Cultivation:
We have very little information on this species and do not know if it will be hardy in Britain, though judging by its native range it could succeed outdoors at least in the milder parts of the country. The plant is cultivated as a food crop in southern China. The following notes are based on the general needs of the genus. Prefers a sunny position in a light well-drained soil. The bulbs should be planted fairly deeply. Most members of this genus are intolerant of competition from other growing plants. Grows well with most plants, especially roses, carrots, beet and chamomile, but it inhibits the growth of legumes. This plant is a bad companion for alfalfa, each species negatively affecting the other. Members of this genus are rarely if ever troubled by browsing deer.
Propagation:
Seed – sow spring in a cold frame. Prick out the seedlings into individual pots when they are large enough to handle – if you want to produce clumps more quickly then put three plants in each pot. Grow them on in the greenhouse for at least their first winter and plant them out into their permanent positions in spring once they are growing vigorously and are large enough. Division in spring. The plants divide successfully at any time in the growing season, pot up the divisions in a cold frame or greenhouse until they are growing well and then plant them out into their permanent positions.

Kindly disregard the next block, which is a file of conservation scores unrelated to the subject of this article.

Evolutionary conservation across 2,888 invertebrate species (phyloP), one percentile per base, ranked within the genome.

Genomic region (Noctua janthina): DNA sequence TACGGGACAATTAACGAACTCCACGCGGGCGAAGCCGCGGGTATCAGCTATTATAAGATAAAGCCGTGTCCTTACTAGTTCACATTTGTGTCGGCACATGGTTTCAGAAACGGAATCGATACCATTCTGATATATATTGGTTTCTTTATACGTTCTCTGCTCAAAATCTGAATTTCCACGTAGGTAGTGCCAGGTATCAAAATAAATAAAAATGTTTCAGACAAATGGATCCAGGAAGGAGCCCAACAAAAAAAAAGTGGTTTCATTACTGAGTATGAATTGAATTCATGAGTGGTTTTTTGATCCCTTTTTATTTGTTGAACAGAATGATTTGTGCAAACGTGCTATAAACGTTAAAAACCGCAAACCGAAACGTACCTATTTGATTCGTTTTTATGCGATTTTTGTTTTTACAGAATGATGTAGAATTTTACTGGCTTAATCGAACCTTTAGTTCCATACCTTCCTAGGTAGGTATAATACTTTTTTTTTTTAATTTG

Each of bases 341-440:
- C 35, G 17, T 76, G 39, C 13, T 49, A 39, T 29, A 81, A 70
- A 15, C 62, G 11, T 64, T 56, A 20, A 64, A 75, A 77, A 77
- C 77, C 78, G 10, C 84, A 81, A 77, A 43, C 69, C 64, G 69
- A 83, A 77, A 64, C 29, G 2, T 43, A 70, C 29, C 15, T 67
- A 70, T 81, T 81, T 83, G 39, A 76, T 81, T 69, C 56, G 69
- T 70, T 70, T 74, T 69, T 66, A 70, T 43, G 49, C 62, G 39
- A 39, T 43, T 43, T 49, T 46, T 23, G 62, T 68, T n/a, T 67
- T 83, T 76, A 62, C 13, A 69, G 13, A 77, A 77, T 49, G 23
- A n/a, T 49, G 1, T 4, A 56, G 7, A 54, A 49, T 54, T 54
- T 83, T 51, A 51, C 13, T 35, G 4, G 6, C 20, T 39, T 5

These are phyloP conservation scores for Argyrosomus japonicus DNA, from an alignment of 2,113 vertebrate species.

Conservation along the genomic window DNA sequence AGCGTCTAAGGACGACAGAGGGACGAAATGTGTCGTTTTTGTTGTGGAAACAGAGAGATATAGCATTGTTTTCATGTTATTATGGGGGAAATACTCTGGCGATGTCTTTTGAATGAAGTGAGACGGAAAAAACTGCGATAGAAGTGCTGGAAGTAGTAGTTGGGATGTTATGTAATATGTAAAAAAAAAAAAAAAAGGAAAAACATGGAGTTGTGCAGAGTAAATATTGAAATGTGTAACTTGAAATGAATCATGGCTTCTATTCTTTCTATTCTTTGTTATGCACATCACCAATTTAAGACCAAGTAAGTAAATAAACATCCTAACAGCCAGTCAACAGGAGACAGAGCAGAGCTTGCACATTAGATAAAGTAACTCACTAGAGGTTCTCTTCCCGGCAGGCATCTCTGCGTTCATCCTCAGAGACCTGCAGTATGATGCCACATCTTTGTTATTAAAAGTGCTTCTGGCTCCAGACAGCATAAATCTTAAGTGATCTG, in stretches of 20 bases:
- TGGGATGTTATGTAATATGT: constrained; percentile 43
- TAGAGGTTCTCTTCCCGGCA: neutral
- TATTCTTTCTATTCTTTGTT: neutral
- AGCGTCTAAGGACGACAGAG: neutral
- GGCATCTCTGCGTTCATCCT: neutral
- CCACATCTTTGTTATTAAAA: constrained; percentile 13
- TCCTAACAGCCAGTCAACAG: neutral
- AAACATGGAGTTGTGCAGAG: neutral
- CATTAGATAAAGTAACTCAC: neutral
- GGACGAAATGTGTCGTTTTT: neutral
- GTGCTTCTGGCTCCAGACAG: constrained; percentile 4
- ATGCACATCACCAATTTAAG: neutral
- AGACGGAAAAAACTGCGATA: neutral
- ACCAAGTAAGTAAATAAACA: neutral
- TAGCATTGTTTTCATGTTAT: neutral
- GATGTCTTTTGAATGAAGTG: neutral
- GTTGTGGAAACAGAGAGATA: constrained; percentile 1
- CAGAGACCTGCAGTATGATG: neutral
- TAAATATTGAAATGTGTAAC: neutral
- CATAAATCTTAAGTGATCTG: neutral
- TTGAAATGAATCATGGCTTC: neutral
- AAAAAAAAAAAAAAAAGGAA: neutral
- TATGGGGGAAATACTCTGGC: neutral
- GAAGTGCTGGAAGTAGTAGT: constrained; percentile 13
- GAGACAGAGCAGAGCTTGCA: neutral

Edible Uses:
Bulb – raw or cooked. Leaves – raw or cooked. Flowers – raw. Used as a garnish on salads.

Medicinal Uses:
Although no specific mention of medicinal uses has been seen for this species, members of this genus are in general very healthy additions to the diet. They contain sulphur compounds (which give them their onion flavour) and when added to the diet on a regular basis they help reduce blood cholesterol levels, act as a tonic to the digestive system and also tonify the circulatory system.
Other Uses:
Repellent.

The juice of the plant is used as a moth repellent. The whole plant is said to repel insects and moles.